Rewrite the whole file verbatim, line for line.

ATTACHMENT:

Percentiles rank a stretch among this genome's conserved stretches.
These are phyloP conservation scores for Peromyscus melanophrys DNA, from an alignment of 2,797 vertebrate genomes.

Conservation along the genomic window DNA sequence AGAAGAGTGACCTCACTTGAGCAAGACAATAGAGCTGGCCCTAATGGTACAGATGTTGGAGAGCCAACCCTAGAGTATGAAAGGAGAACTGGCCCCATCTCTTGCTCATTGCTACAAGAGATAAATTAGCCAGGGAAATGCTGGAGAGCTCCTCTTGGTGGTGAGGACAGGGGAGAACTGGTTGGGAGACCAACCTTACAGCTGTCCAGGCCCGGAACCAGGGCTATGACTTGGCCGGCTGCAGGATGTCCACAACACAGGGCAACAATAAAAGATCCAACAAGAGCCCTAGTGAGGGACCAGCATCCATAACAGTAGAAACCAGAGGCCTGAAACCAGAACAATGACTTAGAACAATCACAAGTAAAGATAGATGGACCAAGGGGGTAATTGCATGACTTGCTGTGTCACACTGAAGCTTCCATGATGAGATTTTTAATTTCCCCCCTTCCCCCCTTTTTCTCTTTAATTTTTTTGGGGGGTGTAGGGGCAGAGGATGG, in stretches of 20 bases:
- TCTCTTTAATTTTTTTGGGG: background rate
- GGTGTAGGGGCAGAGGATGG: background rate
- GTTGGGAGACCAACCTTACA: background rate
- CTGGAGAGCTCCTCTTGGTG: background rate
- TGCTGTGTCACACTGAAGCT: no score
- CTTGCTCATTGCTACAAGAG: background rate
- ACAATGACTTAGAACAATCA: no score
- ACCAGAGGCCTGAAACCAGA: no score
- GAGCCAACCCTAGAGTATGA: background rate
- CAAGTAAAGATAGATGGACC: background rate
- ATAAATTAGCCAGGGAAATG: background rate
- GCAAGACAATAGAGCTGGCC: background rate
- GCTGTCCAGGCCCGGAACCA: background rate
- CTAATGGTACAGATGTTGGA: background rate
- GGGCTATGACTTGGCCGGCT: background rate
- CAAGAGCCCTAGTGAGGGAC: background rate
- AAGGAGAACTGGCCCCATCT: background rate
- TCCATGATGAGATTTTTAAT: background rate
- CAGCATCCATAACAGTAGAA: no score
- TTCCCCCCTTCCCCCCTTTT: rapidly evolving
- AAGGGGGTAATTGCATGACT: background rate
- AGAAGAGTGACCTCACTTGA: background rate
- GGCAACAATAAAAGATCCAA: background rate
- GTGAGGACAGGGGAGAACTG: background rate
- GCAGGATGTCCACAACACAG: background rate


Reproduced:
Percentiles rank a stretch among this genome's conserved stretches.
These are phyloP conservation scores for Peromyscus melanophrys DNA, from an alignment of 2,797 vertebrate genomes.

Conservation along the genomic window DNA sequence AGAAGAGTGACCTCACTTGAGCAAGACAATAGAGCTGGCCCTAATGGTACAGATGTTGGAGAGCCAACCCTAGAGTATGAAAGGAGAACTGGCCCCATCTCTTGCTCATTGCTACAAGAGATAAATTAGCCAGGGAAATGCTGGAGAGCTCCTCTTGGTGGTGAGGACAGGGGAGAACTGGTTGGGAGACCAACCTTACAGCTGTCCAGGCCCGGAACCAGGGCTATGACTTGGCCGGCTGCAGGATGTCCACAACACAGGGCAACAATAAAAGATCCAACAAGAGCCCTAGTGAGGGACCAGCATCCATAACAGTAGAAACCAGAGGCCTGAAACCAGAACAATGACTTAGAACAATCACAAGTAAAGATAGATGGACCAAGGGGGTAATTGCATGACTTGCTGTGTCACACTGAAGCTTCCATGATGAGATTTTTAATTTCCCCCCTTCCCCCCTTTTTCTCTTTAATTTTTTTGGGGGGTGTAGGGGCAGAGGATGG, in stretches of 20 bases:
- TCTCTTTAATTTTTTTGGGG: background rate
- GGTGTAGGGGCAGAGGATGG: background rate
- GTTGGGAGACCAACCTTACA: background rate
- CTGGAGAGCTCCTCTTGGTG: background rate
- TGCTGTGTCACACTGAAGCT: no score
- CTTGCTCATTGCTACAAGAG: background rate
- ACAATGACTTAGAACAATCA: no score
- ACCAGAGGCCTGAAACCAGA: no score
- GAGCCAACCCTAGAGTATGA: background rate
- CAAGTAAAGATAGATGGACC: background rate
- ATAAATTAGCCAGGGAAATG: background rate
- GCAAGACAATAGAGCTGGCC: background rate
- GCTGTCCAGGCCCGGAACCA: background rate
- CTAATGGTACAGATGTTGGA: background rate
- GGGCTATGACTTGGCCGGCT: background rate
- CAAGAGCCCTAGTGAGGGAC: background rate
- AAGGAGAACTGGCCCCATCT: background rate
- TCCATGATGAGATTTTTAAT: background rate
- CAGCATCCATAACAGTAGAA: no score
- TTCCCCCCTTCCCCCCTTTT: rapidly evolving
- AAGGGGGTAATTGCATGACT: background rate
- AGAAGAGTGACCTCACTTGA: background rate
- GGCAACAATAAAAGATCCAA: background rate
- GTGAGGACAGGGGAGAACTG: background rate
- GCAGGATGTCCACAACACAG: background rate